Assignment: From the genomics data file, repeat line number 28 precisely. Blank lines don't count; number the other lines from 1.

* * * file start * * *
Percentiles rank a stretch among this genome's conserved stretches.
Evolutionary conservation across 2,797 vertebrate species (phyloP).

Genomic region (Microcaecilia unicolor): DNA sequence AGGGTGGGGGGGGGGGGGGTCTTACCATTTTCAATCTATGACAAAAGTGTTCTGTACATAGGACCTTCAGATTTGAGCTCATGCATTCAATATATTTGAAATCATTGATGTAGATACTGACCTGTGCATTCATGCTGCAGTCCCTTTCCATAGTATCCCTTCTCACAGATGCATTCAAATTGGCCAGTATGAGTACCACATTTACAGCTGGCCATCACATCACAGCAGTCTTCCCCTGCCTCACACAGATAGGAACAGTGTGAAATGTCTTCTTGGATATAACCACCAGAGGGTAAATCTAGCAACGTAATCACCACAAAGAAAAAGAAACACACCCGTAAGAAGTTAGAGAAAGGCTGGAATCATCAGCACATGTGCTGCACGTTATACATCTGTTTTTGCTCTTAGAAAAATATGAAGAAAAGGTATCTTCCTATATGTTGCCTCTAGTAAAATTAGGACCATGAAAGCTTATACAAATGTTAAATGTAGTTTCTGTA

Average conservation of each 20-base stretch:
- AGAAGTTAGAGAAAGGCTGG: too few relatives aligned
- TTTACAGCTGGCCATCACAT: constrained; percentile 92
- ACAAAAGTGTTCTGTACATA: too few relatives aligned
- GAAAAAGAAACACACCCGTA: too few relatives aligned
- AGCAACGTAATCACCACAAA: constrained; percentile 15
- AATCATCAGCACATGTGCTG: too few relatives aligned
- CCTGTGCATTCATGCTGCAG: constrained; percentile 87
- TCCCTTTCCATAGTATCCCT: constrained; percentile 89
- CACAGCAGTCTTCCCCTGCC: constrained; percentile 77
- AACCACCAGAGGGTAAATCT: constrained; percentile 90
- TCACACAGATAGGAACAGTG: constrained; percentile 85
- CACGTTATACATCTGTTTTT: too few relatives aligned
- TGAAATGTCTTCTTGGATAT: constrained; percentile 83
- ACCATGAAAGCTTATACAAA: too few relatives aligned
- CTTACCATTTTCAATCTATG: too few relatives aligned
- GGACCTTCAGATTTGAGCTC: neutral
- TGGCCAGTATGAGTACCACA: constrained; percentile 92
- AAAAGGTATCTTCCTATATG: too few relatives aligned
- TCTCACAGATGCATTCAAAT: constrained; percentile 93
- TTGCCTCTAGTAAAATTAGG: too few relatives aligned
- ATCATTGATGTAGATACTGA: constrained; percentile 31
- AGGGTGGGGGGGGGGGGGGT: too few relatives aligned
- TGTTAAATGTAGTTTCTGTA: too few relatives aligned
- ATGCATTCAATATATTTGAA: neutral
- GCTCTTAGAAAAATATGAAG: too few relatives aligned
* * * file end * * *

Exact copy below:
- ATGCATTCAATATATTTGAA: neutral